The next morning, we woke up at a decent hour, and headed out for brunch. I dashed out to a little traffic junction nearby, just to take a photo of another cat monument (“Kuching” means “cat” in English). There is a cat monument right in front of the hotel, and just two streets down was the other cat monument (left and right pics below respectively). We just mooched around leisurely for the rest of the mid-morning until it was time for us to take a bus down to the Semenggok Wildlife Rehabilitation Centre.
Kuching is actually a very organised city. The Tourist Information Centre down by the Main Bazaar had wonderful little maps of the city and outskirts, with tables and bus schedules. The city has also provided a free hop-on/hop-off bus within the city to tourist destinations.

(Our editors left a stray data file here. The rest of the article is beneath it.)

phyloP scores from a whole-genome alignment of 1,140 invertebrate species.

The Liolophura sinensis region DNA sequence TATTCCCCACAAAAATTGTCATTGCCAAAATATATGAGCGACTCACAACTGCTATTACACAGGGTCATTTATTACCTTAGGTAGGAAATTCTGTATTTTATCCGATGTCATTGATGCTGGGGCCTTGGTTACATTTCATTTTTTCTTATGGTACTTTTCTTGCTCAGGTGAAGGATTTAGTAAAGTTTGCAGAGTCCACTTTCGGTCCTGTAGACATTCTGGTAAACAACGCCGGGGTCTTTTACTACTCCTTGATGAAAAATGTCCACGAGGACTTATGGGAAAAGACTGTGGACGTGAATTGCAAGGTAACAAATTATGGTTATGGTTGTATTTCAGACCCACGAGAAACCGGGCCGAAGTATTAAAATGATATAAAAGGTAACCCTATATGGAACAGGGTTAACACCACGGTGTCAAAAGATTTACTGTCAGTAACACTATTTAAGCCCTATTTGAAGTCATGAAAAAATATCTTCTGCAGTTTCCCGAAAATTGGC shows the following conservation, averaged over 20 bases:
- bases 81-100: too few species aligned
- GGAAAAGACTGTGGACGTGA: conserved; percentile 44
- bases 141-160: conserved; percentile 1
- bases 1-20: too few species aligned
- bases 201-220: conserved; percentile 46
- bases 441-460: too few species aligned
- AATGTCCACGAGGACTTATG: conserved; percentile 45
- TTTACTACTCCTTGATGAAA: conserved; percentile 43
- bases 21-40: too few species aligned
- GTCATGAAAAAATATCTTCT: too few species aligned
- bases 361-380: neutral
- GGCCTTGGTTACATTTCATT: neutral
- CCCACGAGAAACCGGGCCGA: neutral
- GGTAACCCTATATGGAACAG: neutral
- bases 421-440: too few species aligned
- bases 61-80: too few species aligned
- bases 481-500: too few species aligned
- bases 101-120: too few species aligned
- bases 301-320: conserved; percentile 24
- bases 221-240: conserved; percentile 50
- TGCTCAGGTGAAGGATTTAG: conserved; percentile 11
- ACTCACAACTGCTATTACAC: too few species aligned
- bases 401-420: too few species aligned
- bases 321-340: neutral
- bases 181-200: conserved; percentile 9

We had planned to take the bus out to Semenggok. On the way to the bus stop, we walked through Jalan Tun Abang Haji Openg, passing by the entire length of the Courthouse, passing the Little Lebanon restaurant (pic above). Right after that was the Round Tower. The reason for its construction is apparently a “mystery” (according to the tourist information pamphlet). The pamphlet suggests that perhaps it was built as a fortress, due to its design. On the other hand, I suppose it could have been constructed just to juxtapose the Square Tower. It was used as a dispensary, but now houses the a section of the Judicial Department. I managed to get a picture of the Round Tower later on in the evening (right pic).
We passed the General Post Office, which has a pretty impressive facade, with its Corinthian columns (pic above). Right opposite it is the Pavillion, which was used as a hospital until 1947. It is quite an anomalous structure (pic below), a cross between colonial structure and late English renaissance like some houses found in the southern states of the USA. It is intriguing though, and I like it.